Apple’s big win over the Department of Justice may be short-lived — the federal government has submitted a letter to the court affirming that it still needs Apple’s help in unlocking an iPhone revolving around a Brooklyn drug case.
“The government’s application is not moot and the government continues to require Apple’s assistance in accessing the data that it is authorized to search by warrant,” U.S. Attorney Robert L. Capers writes in the letter.
The government had until April 11 to decide whether it wanted to “modify” its initial bid asking Apple to unlock an iPhone. The Brooklyn case involves a man who pleaded guilty after he was indicted on charges of meth trafficking. Law enforcement believe his iPhone will provide helpful information for the investigation and asked the court for an order requiring Apple to provide a backdoor so they could access it.
The order is similar to the one imposed on Apple in the San Bernardino shooter case, but the FBI dropped its request after it figured out a way to hack the iPhone 5C locked in that investigation, thanks to a third-party.
FBI Director James Comey recently confirmed that the ‘tool’ the government used doesn’t work on the iPhone 5S and Apple’s newer models, which is likely why the government still needs Apple’s aid. The Cupertino company is expected to respond soon.
Feinstein-Burr ‘encryption bill’
But Apple’s not alone in its defense of encryption — a draft of the long-awaited Feinstein-Burr ‘encryption bill’ surfaced late Thursday night and has law and tech experts reeling.
“To uphold both the rule of law and protect the interests and security of the United States, all persons receiving an authorized judicial order for information or data must provide, in a timely manner, responsive, intelligible information or data, or appropriate technical assistance to obtain such information or data,” the discussion draft states.
Well, the Feinstein-Burr bill is pretty much as clueless and unworkable as I expected it would be.
— Matthew Green (@matthew_d_green) April 8, 2016
The draft of the “Compliance with Court Orders Act of 2016” essentially requires any device manufacturer, software manufacturer, electronic communication service, remote computing service providers, “or any person who provides a product or method to facilitate a communication or the processing or storage of data” to comply with court orders and hand over any plain-text communications the government demands.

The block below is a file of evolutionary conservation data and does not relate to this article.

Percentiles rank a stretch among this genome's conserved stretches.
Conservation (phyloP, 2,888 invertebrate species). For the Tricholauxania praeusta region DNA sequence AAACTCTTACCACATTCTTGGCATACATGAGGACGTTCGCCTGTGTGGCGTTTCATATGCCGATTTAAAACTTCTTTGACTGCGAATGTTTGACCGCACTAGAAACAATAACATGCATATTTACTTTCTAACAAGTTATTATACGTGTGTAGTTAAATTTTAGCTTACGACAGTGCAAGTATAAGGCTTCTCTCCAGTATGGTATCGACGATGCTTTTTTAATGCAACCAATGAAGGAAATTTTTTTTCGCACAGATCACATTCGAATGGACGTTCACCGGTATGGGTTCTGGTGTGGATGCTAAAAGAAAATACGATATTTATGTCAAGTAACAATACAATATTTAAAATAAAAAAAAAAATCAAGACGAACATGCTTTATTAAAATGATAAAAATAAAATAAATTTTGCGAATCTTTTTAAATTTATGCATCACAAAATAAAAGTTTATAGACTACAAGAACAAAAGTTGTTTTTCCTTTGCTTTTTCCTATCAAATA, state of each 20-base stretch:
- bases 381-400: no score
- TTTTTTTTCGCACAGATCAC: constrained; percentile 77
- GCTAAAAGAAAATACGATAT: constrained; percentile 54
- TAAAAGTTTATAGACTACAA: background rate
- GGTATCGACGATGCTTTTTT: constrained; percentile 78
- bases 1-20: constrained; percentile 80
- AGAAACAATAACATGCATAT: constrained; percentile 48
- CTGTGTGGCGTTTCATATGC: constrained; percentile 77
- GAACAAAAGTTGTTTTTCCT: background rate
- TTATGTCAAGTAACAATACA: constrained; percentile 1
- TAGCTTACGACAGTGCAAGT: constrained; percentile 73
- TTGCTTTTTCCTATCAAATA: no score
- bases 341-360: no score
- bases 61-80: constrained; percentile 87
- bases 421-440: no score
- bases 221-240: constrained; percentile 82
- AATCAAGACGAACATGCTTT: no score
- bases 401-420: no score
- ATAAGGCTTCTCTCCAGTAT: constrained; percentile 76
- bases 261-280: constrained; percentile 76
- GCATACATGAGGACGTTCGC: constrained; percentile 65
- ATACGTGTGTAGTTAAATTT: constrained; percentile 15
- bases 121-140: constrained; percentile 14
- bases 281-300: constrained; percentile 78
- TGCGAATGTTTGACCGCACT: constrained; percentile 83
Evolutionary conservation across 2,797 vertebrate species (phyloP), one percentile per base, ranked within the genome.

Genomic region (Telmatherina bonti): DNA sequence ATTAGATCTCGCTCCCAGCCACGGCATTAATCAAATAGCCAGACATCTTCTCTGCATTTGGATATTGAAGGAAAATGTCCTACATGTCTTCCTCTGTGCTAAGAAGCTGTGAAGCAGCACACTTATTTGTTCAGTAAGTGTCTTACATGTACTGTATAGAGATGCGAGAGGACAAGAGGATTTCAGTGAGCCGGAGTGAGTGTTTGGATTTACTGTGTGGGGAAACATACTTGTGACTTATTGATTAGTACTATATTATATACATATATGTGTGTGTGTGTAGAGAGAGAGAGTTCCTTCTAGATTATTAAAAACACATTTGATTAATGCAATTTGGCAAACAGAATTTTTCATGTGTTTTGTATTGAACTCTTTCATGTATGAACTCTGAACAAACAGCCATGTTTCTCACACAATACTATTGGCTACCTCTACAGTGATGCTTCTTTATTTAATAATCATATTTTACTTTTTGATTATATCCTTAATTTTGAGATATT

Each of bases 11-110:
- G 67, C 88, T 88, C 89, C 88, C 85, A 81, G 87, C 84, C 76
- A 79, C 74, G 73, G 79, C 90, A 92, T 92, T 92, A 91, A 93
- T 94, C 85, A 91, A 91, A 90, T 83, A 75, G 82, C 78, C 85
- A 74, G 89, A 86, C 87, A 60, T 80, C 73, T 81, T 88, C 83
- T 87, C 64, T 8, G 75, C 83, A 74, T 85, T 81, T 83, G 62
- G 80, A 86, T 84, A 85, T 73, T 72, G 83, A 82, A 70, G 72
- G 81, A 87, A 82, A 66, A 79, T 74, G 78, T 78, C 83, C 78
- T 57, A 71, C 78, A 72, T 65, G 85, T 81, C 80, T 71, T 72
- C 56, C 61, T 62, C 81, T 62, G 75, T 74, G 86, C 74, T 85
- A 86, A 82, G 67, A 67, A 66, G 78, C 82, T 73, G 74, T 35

Tom Mentzer, press secretary for Senator Diane Feinstein, D-CA, who is heading the bill alongside Senator Richard Burr, R-N.C., shared their joint statement to Digital Trends.
“We’re still working on finalizing a discussion draft and as a result can’t comment on language in specific versions of the bill,” according to the statement. “However, the underlying goal is simple: when there’s a court order to render technical assistance to law enforcement or provide decrypted information, that court order is carried out. No individual or company is above the law. We’re still in the process of soliciting input from stakeholders and hope to have final language ready soon.”
But Mentzer also said “nothing has been released by the committee,” meaning the discussion draft will likely be revised greatly before it becomes a bill.
Burr-Feinstein may be the most insane thing I’ve ever seen seriously offered as a piece of legislation. It is “do magic” in legalese.
— Julian Sanchez (@normative) April 8, 2016
Kevin Bankston, director of New America’s Open Technology Institute, said the bill’s draft would be surrendering the U.S.’ cybersecurity, but its tech economy as well as foreign companies would still offer more secure services.
“The fact that this lose-lose proposal is coming from the leaders of our Senate’s intelligence committee, when former heads of the NSA, DHS, the CIA and more are all saying that we are more secure with strong encryption than without it, would be embarrassing if it weren’t so frightening,” Bankston said in a statement.
Forensics expert Jonathan Zdziarski says the draft’s broad wording allows the government to hold anyone responsible for their encrypted services.
“A good parallel to this would be holding a vehicle manufacturer responsible for a customer that drives into a crowd,” Zdziarski writes in his blog. “Only it’s much worse: The proposed legislation would allow the tire manufacturer, as well as the scientists who invented the tires, to be held liable as well.”
Regardless of what the bill will contain, it may be moot as the Obama administration has said it will likely not support any anti-encryption legislation.